BlackRock CEO Larry Fink declared Thursday that Russia’s invasion of Ukraine has “put an end” to the globalization seen in recent decades, while predicting the “magnitude of Russia’s actions will play out for decades to come.”
Fink wrote in a letter to shareholders that while the pandemic created rifts between nations and companies, Russia’s assault on Ukraine that started last month has “exacerbated the polarization and extremist behavior we are seeing across society today.”
The war in Ukraine – Europe’s largest war since World War II – will have ripple effects, the CEO noted, and could result in companies reexamining which countries they engage in for business.
“Russia’s aggression in Ukraine and its subsequent decoupling from the global economy is going to prompt companies and governments worldwide to re-evaluate their dependencies and re-analyze their manufacturing and assembly footprints,” Fink wrote. “And while dependence on Russian energy is in the spotlight, companies and governments will also be looking more broadly at their dependencies on other nations.”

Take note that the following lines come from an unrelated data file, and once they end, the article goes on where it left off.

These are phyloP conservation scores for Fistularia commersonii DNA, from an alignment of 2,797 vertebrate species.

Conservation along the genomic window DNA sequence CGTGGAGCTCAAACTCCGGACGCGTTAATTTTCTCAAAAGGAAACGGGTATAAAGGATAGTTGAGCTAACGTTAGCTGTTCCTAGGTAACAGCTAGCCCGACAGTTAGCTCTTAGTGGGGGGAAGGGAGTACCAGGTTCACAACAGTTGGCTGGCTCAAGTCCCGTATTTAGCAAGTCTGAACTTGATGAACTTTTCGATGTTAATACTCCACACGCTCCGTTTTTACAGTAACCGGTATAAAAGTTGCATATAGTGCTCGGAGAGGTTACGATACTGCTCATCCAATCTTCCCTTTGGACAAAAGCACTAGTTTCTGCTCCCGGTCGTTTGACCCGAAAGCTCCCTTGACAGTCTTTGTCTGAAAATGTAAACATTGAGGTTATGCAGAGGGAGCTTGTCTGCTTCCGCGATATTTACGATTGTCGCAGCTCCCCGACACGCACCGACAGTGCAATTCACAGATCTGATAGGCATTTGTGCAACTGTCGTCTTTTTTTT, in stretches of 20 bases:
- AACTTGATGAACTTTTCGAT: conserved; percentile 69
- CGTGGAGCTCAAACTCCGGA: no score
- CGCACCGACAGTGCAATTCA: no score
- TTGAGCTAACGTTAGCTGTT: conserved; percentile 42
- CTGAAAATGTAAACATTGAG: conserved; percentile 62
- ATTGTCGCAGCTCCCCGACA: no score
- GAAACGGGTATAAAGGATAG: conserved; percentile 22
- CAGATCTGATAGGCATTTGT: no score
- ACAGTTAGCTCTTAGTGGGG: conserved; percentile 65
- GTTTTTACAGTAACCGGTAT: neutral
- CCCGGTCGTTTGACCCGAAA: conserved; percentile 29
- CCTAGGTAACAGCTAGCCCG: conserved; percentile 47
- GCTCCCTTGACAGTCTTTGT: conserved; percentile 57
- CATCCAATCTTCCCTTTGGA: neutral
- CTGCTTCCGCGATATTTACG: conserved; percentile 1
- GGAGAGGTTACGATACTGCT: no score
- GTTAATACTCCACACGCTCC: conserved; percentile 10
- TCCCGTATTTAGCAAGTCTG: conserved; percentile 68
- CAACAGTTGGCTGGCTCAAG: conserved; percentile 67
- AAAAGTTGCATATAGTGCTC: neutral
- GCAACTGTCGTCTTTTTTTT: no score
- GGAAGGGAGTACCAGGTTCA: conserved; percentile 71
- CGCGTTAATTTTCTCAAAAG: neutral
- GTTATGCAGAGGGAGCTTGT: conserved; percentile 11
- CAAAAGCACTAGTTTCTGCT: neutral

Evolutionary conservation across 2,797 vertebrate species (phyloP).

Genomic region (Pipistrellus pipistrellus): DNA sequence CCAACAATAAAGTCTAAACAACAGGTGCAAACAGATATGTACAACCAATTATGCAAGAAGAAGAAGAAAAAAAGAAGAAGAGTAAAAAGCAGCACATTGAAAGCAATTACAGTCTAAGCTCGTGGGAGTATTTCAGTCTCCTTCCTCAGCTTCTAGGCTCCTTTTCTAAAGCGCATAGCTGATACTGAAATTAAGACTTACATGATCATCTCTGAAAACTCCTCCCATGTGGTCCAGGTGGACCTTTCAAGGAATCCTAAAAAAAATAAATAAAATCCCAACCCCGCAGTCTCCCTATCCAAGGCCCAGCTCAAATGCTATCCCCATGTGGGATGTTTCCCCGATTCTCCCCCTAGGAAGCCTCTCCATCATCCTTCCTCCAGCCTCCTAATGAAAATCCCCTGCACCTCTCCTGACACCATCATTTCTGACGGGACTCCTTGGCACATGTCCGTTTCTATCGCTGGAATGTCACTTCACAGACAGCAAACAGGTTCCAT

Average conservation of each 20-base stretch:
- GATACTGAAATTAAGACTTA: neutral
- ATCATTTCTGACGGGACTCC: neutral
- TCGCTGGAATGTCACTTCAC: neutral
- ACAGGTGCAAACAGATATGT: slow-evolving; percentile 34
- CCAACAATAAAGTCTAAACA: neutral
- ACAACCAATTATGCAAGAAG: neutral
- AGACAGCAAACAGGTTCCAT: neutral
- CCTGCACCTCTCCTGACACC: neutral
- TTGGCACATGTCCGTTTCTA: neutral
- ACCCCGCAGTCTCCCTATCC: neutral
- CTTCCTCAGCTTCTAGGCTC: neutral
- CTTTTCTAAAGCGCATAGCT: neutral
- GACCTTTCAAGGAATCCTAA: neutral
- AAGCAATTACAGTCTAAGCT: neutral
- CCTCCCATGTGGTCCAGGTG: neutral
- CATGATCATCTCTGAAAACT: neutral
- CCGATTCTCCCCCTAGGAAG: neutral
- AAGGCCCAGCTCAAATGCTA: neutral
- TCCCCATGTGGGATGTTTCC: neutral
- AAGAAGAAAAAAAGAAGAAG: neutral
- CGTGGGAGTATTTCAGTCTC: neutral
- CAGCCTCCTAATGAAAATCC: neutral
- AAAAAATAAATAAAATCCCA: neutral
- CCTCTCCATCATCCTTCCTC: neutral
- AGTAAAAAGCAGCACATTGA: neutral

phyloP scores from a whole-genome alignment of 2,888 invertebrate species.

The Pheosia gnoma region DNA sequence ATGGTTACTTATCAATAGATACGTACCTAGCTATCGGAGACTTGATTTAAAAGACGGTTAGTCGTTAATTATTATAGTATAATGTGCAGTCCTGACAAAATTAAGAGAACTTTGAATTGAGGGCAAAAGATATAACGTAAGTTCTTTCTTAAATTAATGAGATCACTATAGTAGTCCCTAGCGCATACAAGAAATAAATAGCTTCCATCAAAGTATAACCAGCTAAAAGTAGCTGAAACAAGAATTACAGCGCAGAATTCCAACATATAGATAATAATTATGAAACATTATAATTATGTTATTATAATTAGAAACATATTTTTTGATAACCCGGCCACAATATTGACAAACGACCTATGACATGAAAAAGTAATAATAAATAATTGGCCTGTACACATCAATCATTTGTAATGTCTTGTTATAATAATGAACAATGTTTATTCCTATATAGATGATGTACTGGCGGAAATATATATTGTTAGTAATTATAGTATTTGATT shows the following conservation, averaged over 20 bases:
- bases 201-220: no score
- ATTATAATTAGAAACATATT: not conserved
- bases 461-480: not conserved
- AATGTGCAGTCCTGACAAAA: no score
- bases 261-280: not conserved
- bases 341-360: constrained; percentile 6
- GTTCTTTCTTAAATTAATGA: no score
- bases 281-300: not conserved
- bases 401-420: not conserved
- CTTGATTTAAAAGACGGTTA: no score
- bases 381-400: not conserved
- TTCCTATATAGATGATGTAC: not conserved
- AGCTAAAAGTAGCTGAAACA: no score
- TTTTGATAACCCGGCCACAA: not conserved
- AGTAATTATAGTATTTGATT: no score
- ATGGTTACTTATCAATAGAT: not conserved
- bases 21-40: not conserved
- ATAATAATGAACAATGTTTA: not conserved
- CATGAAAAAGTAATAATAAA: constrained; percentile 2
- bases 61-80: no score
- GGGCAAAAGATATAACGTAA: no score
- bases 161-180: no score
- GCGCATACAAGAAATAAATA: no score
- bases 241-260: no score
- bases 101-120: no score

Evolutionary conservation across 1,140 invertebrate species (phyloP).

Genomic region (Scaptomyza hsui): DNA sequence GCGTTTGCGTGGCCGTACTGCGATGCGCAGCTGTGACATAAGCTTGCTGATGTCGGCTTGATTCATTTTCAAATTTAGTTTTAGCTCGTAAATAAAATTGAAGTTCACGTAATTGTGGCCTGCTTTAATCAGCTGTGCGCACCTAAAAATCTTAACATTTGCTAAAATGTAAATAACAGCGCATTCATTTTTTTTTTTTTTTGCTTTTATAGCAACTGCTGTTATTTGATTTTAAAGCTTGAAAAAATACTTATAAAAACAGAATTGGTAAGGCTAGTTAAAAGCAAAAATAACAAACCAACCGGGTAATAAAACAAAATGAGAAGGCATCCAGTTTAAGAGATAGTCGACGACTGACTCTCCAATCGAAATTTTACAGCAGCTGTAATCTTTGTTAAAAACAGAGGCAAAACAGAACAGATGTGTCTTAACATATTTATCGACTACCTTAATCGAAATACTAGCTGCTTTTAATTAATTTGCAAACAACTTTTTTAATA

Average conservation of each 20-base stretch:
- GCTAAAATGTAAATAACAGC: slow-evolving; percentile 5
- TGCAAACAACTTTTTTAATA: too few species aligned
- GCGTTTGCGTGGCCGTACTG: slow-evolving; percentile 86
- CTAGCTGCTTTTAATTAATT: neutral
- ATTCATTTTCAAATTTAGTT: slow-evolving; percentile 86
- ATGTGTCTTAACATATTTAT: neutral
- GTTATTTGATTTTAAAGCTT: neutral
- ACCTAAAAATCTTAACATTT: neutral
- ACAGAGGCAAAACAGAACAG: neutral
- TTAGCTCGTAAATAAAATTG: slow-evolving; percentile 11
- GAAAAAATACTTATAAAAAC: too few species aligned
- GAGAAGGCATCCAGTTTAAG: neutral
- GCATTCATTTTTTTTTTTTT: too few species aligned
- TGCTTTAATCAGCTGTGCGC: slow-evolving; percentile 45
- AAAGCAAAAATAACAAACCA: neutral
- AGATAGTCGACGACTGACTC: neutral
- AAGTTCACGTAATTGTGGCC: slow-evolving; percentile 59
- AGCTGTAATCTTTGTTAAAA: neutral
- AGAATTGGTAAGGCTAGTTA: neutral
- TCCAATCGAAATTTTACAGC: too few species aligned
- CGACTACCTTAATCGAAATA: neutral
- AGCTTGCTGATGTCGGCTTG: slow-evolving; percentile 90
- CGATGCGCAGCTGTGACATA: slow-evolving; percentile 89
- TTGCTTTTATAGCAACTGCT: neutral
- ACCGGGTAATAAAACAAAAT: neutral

BlackRock CEO Larry Fink: Russia-Ukraine war more treacherous than the financial crisis
BlackRock, a global investment management company, joined scores of international companies in severing business ties with Russia after its Feb. 24 invasion of Ukraine, when the firm suspended the purchase of Russian securities.
Russia was also hit with sanctions from nations around the world and was partially banned from international banking system SWIFT, while the U.S. and U.K. moved to ban Russian oil imports.
After the collapse of the Soviet Union in the early 1990s, Russia was welcomed into the global financial system. The world saw “the rise of globalization and growth of the capital markets,” Fink said.
The prompt cutoff of Russia “demonstrates the power of the capital markets,” but access to them was “a privilege, not a right,” he added.
“This ‘economic war’ shows what we can achieve when companies, supported by their stakeholders, come together in the face of violence and aggression,” he wrote in the letter.